Backcountry Tech

I just got back from four days of fly fishing with some guy pals in the Idaho backcountry, without cellular, Wi-Fi, or Internet. We stayed at a lovely little place called Sulphur Creek Ranch (, which is only accessible by trail or bush plane. The ranch is located in the Southwest corner of the Frank Church River of No Return Wilderness, the largest contiguous wilderness area in the lower 48 states. It’s beautiful, and completely off the grid. Power at the ranch is supplied by diverting a stream, which turns a Pelton wheel, connected to a generator, so there are lights and refrigeration. While rustic, it’s still “glamping.”

While I’d love to regale my readers with tales of my fishing prowess, this is nominally a column about technology, not catch-and-release. In that regard, the highlight of the trip was flying in bush planes (both a Cessna 180 and a Cessna 206). Flight in the backcountry is all VFR (visual flight rules), which means you navigate by sight. Thanks to the Global Positioning System (GPS) pilots now can see very accurately where they are on a map. In my case, the Cessnas I flew in had a tablet (made by Garmin) displaying the plane’s current position on a map mounted on the pilot’s control yoke.

As you may know, GPS is a system of about 32 satellites, which orbit the earth. (Amusingly, it’s run by the U.S. Space Force.) Each satellite broadcasts signals which a receiver (like your smartphone or the tablet in a bush plane) can use to determine their latitude, longitude and altitude. The receiver must be able to “see” four of the GPS satellites at the same time to calculate its position in three dimensions – the satellites are positioned such that this should always be possible from any point on earth. Based on the time it takes for signals sent at the same time from different satellites to arrive at the receiver, location can be determined as accurately as one foot, although most consumer devices are only accurate to about 16 feet.

On your smartphone, you can choose whether or not to share your location (as determined by your phone’s GPS receiver) with others. In a plane, GPS information can be shared with other planes to avoid collisions (according to Air Avionics, a manufacturer of so-called traffic control systems, there are roughly 40 mid-air collisions each year, half of which are fatal). It’s surprising to hear the plane tell you that there are other planes (“traffic”) nearby, but it’s a huge boon to pilots flying VFR, since spotting another plane in the air isn’t always easy.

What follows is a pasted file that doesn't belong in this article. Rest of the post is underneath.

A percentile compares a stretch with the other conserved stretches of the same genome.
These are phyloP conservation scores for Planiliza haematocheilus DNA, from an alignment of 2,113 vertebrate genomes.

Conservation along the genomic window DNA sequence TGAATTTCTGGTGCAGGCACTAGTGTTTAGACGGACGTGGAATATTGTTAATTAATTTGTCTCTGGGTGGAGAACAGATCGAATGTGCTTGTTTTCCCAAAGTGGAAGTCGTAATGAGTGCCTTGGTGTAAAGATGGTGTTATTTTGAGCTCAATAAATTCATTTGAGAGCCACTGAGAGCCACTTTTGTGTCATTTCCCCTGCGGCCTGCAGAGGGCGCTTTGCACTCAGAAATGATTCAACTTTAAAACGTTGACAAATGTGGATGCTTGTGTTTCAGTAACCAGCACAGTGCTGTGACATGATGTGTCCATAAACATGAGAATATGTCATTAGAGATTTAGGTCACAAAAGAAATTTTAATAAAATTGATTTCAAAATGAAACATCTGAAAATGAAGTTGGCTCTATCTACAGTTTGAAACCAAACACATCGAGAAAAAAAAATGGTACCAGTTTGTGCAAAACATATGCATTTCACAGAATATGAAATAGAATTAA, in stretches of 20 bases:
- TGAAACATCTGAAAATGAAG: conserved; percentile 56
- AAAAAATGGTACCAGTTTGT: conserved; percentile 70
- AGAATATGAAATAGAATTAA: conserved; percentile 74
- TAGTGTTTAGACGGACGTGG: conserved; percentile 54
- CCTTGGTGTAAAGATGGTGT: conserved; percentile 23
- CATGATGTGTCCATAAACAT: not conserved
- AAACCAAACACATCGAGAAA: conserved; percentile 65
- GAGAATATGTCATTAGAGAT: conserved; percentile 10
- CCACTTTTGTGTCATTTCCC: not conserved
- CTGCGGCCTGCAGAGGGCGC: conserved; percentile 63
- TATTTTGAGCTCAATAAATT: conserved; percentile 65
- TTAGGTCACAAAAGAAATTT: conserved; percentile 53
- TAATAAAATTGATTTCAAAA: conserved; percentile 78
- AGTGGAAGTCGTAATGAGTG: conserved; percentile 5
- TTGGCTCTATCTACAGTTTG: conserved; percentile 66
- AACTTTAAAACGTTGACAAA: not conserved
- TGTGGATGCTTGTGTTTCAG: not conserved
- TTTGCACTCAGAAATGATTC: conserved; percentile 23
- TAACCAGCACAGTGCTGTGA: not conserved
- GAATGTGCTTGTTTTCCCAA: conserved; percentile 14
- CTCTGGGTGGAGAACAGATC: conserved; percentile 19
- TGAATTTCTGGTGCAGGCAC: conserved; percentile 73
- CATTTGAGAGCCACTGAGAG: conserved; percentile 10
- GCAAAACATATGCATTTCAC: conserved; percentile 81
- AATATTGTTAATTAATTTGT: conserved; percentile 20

It’s important to understand that GPS is a passive system. Receivers listen for timing information from satellites. This is important because receiving a signal doesn’t require much power, whereas transmitting a signal does. Any sharing of location information takes place by other means (e.g. a plane broadcasting the information to other planes, or a smartphone sending its position over the internet). GPS satellites aren’t tracking you!

I encourage you to look at the Wikipedia article for “Global Positioning System,” especially the section about civilian applications of the technology. Could your product or service be enhanced if it had accurate location information? If you’d like to take the next step and experiment with using GPS, I recommend Sparkfun Electronics ( as a source of both hardware and tutorials.

Have you heard of the Tile or Apple’s AirTags? These small devices allow you to locate whatever they are attached to such as your keys or a wallet. You might think these devices use GPS. And you’re right, they do, but not in the way you might think. Rather than using GPS directly, these devices use Bluetooth to ping nearby smartphones. In turn, the smartphone attaches its location (from its GPS receiver) and sends it along to a central database of device locations (Apple calls this the Find Me network, which certainly sounds more helpful/friendly.) This lowers the power requirements of the device, so its batteries will last up to a year.

Just as GPS helps planes avoid each other in the air, GPS is also used by map applications (like Google Maps) to avoid traffic congestion. All the people using Google Maps (assuming they’ve allowed location sharing) send their position to Google, which can then detect areas of high traffic density and warn people of congestion and/or route them around it.

Once upon a time, I was a student pilot, and I recalled that you should always be thinking about where you would put down in an emergency. Looking at the tree-lined peaks we flew over, I asked my bush pilot what happens if the engine stops over rough country because most bush planes have big single engines.

His reply? “At that point, the plane belongs to the insurance company. I’ll be focused on survivability.”

At least we’ll know where we are.


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